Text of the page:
HORDES crammed into the Arts Centre last night to hear from former war correspondent Kate Adie.
The top-billed star at this year’s festival was a sell-out weeks in advance.
Hundreds swarmed to hear more about the BBC veteran’s take on the work women did on the Home Front during the First World War as they stepped away from their traditional roles to answer to the needs of the country.
Kate said: “I feel passionate about this subject and I think it’s something that everyone is interested in and has some connection with especially in this centenary year, and all this information comes from local newspapers.
“I would really encourage anyone to go and look in their archives to find out about what happened in their town during the war, and I bet they will find some of those names mentioned will have families still here today.”
It is not the first time Kate has been to the Swindon Festival of Literature and the best-selling author was glad to be back.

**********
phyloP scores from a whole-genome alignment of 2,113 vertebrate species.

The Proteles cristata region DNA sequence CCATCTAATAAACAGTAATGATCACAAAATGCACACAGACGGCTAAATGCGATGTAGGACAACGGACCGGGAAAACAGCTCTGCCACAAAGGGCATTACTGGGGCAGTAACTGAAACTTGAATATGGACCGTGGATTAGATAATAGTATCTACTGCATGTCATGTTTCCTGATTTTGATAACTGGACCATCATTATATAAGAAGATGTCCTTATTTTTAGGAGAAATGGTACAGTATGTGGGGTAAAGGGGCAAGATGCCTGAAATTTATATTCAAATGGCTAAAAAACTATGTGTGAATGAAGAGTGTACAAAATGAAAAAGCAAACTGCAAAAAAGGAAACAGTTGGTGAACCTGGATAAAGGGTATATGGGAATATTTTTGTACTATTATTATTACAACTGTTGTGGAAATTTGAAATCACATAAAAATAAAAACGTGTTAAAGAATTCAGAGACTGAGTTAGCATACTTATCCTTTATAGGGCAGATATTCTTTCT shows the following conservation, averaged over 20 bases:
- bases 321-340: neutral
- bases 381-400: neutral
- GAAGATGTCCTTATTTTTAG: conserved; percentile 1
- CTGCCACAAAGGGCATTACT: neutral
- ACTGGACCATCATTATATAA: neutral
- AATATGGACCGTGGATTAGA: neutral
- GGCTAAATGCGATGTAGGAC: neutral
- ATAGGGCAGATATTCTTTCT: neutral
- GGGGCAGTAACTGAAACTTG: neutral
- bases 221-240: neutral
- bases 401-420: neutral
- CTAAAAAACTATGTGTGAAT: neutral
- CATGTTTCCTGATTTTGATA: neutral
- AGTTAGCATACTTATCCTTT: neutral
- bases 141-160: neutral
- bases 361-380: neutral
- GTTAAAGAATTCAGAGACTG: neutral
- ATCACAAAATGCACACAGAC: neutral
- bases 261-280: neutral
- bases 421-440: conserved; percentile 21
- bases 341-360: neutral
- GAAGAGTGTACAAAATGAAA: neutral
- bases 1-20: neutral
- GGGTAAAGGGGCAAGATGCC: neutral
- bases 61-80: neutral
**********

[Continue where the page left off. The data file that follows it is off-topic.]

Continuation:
She said: “I have been to the Swindon Festival of Literature several times and it’s nice to be back so close to my old stomping ground near where I worked in Bristol local radio.”
Following her talk, Kate gave audience members an opportunity to ask questions, ranging from whether the work women did prolonged the First World War, to the impact the change had culturally on what women did in other countries.
To find out more about how women’s work making gunpowder and planting potatoes propelled them into the 20th century, read Kate’s book, Fighting on the Home Front.